Guest lecture with Brent Nongbri: Manuscripts - The Problem with the Synoptic Problem

The Oslo Lectures in New Testament and Early Christian Studies proudly presents Dr. Brent Nongbri, Honorary Research Fellow in the Department of Ancient History at the Macquarie University in Sydney, Australia.

Photo of Dr. Brent Nongbri

Dr. Brent Nongbri 

Short abstract:

It has long been recognized that the gospels of Matthew, Mark, and Luke have very similar, often identical wording. This phenomenon has raised the question of the literary relationship among the gospels of Matthew, Mark, and Luke.

This so-called "synoptic problem" is a core component of all critical studies of the historical Jesus and his earliest followers, and all students of the New Testament learn the art of comparing and contrasting the texts of these gospels. But such exercises presume that each of these gospels existed in antiquity as a fixed text.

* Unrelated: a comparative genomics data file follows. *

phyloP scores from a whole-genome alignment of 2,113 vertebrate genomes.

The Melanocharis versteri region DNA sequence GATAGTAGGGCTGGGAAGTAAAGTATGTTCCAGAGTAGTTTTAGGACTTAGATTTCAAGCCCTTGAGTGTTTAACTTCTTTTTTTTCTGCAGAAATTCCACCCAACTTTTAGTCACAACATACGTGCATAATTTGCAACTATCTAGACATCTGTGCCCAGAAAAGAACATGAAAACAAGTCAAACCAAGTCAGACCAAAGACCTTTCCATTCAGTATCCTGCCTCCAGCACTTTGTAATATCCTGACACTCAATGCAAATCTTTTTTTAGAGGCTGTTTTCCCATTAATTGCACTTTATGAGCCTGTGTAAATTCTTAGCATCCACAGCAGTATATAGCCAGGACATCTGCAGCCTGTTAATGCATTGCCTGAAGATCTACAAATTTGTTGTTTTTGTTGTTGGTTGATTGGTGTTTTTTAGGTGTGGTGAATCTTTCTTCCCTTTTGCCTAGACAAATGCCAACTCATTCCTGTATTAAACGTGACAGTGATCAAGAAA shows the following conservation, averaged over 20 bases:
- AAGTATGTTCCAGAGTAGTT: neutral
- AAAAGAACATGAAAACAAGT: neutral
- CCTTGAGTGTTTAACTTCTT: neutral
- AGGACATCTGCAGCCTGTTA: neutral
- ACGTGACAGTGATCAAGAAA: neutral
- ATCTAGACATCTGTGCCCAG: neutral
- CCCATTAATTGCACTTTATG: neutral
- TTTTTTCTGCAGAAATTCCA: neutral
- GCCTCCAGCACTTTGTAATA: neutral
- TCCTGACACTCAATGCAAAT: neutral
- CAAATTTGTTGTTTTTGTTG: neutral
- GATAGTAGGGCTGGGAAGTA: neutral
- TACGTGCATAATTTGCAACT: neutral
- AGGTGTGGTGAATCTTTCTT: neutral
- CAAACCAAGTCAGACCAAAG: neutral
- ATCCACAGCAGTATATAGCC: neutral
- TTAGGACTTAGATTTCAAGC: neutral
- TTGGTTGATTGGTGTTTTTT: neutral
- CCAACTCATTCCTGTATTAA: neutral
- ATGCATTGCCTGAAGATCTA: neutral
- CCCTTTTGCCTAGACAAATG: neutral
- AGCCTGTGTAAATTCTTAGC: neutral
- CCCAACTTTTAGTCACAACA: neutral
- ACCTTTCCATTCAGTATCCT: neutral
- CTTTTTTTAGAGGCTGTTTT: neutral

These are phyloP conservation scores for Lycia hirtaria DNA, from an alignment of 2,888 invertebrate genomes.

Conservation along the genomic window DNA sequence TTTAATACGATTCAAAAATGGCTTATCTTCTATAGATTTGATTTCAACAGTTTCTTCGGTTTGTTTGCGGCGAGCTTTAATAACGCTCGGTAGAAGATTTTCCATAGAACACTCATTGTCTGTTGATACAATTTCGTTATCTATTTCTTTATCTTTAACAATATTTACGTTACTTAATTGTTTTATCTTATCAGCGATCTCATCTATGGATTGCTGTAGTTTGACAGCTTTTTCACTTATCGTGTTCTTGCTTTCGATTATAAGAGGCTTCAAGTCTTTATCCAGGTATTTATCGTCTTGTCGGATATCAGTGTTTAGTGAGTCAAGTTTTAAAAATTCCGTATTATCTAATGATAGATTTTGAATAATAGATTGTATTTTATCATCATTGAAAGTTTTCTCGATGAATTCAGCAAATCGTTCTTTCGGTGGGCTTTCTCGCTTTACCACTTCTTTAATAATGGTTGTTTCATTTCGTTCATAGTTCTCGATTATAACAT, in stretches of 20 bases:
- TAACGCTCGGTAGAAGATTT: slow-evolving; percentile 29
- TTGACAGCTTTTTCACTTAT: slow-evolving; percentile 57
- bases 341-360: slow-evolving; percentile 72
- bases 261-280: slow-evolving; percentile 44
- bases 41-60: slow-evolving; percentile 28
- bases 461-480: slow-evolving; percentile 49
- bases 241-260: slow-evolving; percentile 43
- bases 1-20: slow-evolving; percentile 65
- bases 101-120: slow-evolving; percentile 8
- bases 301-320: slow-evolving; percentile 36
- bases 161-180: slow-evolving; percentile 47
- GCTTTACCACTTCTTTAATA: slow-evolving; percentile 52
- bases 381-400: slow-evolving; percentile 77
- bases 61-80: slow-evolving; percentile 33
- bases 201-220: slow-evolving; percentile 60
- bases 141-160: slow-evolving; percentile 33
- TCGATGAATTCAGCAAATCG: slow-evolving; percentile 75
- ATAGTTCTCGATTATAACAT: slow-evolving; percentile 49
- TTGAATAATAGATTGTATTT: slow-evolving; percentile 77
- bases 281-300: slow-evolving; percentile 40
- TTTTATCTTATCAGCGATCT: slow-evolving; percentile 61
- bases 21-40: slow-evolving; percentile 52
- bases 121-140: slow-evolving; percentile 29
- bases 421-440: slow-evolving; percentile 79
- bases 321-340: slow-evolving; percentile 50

In reality, however, there were never fixed, stable texts of these gospels. Instead, there were hand-copied manuscripts with thousands of variations. How does this fact affect our approach to the synoptic problem? This talk explores some of the complications of taking seriously the manuscript culture in which early Christians lived.

About Dr. Nongbri

Brent Nongbri is a specialist in the study of religion with a focus on ancient Christianity. He is the author of Before Religion: A History of a Modern Concept and God's Library: The Archaeology of the Earliest Christian Manuscripts. He has taught at Yale University, Oberlin College, Macquarie University (Australia), and Aarhus University (Denmark). His work has been published in academic journals in a variety of fields including early Judaism, biblical studies, and Greek papyrology, as well as method and theory in the study of religion. He earned his doctorate at Yale University.

Published Feb. 26, 2019 10:42 AM - Last modified Aug. 20, 2019 1:57 PM